“Hello, my darling — and how are you?” he said as he swung her by the armpits, her hair, already tousled, flailing across her elated face.
She giggled and squealed as he tickled her. “Stop it daddy. STOP IT!” But the laughter continued through her redundant appeals. He kissed her on both cheeks and set her back on the ground, smoothing down her pink Gingham dress, retying the bow at her front and turning her towards the table to assuage her mother’s dismay.
Pat, smiling herself whilst trying to act the role of the serious parent, called her back. “Olivia, your dinner’s getting cold. Leave your father alone and come finish up”.
His daughter folded her arms and rolled her bottom lip in faux dismay but a smile, raised brow and a nod from her father was enough to send her scurrying back to the table where she gently stroked her new baby brother’s head before messily resuming her bangers and mash.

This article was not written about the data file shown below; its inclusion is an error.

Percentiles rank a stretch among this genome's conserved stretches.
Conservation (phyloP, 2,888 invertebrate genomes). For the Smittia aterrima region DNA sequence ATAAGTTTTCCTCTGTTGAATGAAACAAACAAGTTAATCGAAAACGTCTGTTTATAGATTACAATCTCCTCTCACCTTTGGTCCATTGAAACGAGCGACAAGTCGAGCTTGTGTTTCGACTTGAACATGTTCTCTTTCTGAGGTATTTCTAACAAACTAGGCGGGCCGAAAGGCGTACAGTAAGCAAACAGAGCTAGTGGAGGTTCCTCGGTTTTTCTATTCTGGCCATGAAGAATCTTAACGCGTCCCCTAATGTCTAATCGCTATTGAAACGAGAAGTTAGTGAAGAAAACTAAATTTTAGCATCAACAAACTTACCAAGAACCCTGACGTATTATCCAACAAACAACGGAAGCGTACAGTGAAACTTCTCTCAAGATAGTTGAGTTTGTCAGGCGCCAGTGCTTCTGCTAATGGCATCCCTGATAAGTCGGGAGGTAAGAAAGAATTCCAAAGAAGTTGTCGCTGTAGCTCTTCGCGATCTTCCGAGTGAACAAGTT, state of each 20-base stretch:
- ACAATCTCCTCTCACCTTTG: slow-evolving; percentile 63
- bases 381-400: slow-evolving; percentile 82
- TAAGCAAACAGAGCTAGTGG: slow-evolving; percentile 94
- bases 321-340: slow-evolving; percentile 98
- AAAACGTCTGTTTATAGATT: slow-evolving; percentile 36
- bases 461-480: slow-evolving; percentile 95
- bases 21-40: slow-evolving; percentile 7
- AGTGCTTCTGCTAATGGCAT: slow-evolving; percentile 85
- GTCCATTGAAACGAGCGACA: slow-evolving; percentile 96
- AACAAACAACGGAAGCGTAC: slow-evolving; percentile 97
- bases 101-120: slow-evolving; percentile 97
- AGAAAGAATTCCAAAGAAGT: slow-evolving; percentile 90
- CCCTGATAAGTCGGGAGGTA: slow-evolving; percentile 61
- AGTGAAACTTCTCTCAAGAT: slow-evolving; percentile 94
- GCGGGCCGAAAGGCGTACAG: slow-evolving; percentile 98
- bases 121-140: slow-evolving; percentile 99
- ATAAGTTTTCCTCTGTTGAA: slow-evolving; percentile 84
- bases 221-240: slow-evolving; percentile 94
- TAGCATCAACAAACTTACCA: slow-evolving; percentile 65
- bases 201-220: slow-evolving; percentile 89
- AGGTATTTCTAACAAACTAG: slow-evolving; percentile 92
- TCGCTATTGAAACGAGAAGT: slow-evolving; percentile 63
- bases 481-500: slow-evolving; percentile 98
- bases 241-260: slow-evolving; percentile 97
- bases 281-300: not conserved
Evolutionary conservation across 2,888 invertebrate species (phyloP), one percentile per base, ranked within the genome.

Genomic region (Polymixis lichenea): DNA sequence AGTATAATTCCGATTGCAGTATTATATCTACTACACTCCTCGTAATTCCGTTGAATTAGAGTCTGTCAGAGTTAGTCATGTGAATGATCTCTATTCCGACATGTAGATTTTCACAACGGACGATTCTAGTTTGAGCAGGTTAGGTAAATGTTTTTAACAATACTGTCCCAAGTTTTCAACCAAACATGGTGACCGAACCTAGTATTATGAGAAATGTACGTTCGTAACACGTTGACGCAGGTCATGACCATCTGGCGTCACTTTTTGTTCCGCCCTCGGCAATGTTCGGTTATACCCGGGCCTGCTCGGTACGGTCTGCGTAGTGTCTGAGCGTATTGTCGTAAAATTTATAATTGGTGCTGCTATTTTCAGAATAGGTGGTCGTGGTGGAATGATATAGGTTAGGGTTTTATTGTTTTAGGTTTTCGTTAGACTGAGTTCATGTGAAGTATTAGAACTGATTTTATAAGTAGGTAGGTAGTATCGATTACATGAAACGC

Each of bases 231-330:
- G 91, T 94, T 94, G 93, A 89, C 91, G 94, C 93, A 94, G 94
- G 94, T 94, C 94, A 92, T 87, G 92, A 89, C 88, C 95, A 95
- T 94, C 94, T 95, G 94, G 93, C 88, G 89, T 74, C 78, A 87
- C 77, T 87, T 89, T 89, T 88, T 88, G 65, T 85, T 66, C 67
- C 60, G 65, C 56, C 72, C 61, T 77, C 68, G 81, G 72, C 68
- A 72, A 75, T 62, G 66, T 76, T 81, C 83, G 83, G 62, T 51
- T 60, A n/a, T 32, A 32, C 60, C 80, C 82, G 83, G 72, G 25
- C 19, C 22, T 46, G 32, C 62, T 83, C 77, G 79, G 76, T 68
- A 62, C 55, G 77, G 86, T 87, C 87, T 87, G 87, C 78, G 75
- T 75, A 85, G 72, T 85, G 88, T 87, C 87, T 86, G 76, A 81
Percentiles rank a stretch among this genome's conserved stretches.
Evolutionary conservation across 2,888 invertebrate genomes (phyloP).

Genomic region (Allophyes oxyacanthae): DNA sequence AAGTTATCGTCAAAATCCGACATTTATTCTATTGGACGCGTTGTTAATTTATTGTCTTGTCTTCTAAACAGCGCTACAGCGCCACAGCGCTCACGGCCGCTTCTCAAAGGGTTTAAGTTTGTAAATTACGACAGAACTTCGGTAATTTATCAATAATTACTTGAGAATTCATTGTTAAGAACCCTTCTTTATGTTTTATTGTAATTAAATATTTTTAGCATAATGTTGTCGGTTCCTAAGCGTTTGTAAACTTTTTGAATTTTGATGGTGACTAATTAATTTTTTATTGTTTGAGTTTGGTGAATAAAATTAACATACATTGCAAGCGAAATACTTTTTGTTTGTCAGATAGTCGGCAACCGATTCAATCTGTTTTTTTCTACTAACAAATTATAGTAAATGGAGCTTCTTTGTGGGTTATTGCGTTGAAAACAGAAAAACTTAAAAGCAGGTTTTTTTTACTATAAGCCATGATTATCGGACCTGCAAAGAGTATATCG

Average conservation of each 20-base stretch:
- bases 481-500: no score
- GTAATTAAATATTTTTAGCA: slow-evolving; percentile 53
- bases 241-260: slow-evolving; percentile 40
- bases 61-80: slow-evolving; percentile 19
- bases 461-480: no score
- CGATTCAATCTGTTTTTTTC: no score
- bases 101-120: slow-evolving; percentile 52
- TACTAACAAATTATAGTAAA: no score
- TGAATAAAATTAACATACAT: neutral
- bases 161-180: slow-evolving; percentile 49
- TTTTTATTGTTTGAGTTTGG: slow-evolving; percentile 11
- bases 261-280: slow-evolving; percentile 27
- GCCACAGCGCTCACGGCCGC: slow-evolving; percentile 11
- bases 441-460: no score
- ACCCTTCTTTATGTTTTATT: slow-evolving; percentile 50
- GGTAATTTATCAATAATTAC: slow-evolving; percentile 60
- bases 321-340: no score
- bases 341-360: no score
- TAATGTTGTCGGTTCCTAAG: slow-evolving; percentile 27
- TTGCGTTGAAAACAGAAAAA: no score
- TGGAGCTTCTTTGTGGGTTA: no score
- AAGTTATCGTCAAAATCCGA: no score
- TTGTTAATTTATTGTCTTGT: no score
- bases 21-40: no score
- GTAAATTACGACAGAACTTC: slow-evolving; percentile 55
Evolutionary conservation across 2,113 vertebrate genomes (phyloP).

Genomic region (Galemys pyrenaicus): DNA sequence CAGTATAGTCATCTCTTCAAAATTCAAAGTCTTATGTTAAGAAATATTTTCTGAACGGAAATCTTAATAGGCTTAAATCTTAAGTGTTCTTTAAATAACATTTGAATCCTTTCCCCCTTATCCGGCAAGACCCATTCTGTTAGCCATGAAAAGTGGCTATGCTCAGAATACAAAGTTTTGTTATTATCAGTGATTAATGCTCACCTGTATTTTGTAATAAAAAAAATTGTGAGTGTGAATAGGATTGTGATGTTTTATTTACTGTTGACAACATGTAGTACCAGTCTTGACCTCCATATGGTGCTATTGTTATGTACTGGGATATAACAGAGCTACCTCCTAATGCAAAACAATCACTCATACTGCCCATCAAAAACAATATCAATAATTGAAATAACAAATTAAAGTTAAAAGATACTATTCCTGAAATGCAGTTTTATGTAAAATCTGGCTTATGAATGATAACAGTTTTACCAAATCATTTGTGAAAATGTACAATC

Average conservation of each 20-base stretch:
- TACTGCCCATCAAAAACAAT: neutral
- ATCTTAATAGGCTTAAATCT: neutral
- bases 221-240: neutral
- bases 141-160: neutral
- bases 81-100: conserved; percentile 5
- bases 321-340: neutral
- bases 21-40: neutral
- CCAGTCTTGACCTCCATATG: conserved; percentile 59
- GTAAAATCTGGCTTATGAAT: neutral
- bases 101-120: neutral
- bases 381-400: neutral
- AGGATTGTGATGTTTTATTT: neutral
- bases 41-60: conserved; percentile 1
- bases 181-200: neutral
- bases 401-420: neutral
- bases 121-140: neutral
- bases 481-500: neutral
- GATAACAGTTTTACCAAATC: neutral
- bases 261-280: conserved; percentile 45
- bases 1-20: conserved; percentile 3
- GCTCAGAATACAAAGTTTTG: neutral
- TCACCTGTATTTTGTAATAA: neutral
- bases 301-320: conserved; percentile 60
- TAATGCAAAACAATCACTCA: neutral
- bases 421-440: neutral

His heart swelled, blessedly unaware of the pending tragedy that was written in her future, not two years hence.
He kissed his wife as she looked over her shoulder and gazed adoringly at his first-born son, suckling greedily with his thin strands of dark hair weaving across his amaranth-pink head, still endearingly conical. Tickling his button nose, his son impatiently shooed his finger away. Such bliss was unquantifiable.
He strode purposefully round the side the house, then paused before turning back.
“I was going to knock up one of my stews — what d’you think?”
“Whatever you like, darling” his wife replied, paying scant attention. Her husband had many traits, both good and bad, and his singularity of mind was one that could be determined either way, depending on the circumstance. For the most part she found it attractive — his strength of conviction, resilience and obstinance an oddly appealing if occasionally maddening blend of characteristics.